We got to the train station and caught a train to Kyoto. It took us less than half an hour to get there. We checked into our hostel, and once again, decided to check out the popular part of town. The next day we went to the famous golden temple, Kinkaku-ji. Again, it was sunny and hot, so we got exhausted quickly. After, we wanted to go to Fushimi Inari Taisha, the famous red shrine, but it was too hot for us. We decided to try an Okonomiyaki place instead. I was able to use an infographic I received earlier in the week to explain what I could and could not eat to the waitress and chef. They said I could have Okonomiyaki (traditionally made with egg) but it would be difficult and a very small portion. I was willing to try it, but because of the difficulty and the stress I was causing the staff, I decided to eat curry instead. I love curry though, so I did not mind.

We decided that we would go to Fushimi Inari Taisha at night because it is open 24 hours and is lit up at night. By the time we were ready to go, we were too tired and made a new plan to go the next day. we decided to go later in the evening the next day so there would not be as many people and it would be less hot. The next morning we went shopping at some of the places we wanted to visit. I was able to visit the Snoopy store, and I love Snoopy, so that was a great experience. We went to the shrine, but we did not visit the whole thing because we were so exhausted and still had to catch a train back to Hiroshima in order to check into our hostel in time. We got to the station, caught our train to Osaka, and then from Osaka to Hiroshima. We got to our hostel finally and went straight to bed. Our hostel is really nice and it is meant for international youth travelers.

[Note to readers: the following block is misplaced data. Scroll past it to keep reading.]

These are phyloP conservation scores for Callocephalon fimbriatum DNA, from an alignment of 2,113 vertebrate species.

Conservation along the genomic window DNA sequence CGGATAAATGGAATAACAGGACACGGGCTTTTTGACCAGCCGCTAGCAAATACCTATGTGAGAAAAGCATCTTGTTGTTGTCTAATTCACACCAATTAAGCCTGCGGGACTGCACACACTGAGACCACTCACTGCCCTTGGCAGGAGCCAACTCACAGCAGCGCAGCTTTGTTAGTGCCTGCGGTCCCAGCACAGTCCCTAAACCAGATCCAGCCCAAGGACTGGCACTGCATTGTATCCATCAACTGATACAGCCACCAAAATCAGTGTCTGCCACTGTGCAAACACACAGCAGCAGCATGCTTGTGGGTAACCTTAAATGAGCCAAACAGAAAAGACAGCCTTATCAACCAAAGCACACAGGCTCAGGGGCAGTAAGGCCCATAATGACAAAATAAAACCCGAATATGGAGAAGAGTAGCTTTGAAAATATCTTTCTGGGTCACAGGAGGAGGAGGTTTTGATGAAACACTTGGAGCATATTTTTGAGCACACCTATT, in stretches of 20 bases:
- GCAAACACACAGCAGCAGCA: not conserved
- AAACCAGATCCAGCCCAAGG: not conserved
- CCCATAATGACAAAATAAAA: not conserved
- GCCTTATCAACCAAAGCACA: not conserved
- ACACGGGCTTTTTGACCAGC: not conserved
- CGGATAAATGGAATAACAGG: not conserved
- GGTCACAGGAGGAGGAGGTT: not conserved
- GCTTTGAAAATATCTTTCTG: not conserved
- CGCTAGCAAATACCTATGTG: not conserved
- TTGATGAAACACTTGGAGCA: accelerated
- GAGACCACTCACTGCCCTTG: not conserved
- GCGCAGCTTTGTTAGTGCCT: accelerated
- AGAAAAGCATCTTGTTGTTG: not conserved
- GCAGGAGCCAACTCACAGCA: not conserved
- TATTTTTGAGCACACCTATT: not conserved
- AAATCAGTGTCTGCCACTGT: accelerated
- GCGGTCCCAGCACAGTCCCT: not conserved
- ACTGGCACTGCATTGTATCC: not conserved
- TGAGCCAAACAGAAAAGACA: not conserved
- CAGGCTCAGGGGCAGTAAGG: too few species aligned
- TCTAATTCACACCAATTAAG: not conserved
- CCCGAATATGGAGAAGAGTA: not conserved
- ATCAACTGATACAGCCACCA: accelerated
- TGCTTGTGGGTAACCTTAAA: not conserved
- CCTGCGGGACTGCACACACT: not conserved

Here is what I learned this week and what I have planned for the rest of my time here:

One major thing I learned was that I love Hiroshima and am thankful I am living there instead of in a bigger city. Kyoto and Osaka were so difficult for us transportation wise and everything was so busy all the time. Being in those cities made me realize how easy it was for us to become familiar with Hiroshima. We were able to get to our hostel without using a map last night. I never considered Hiroshima a small city until after seeing Kyoto and Osaka.

I also learned to become more open to communicating my dietary preferences to restaurants. Before, I decided that rather than eating at a restaurant, it was less stressful for me to just grab something from the konbini or make something myself. I have decided that I want to communicate more because it is possible to be vegan in Japan, there are people that do it successfully.

As for my plans, I need to work harder on our library project. We are working at a snail’s pace it seems, making little progress each day. I am going to dedicate more time each day to the books and give myself a goal as for many how many books I should enter into the catalog each day. I plan to tour the trees affected by the A-bomb tomorrow morning. This weekend, I plan to take part in a traditional Japanese tea ceremony.

There’s all the information I have from this week. I will continue to update throughout the week. Thanks for reading!

Mata later,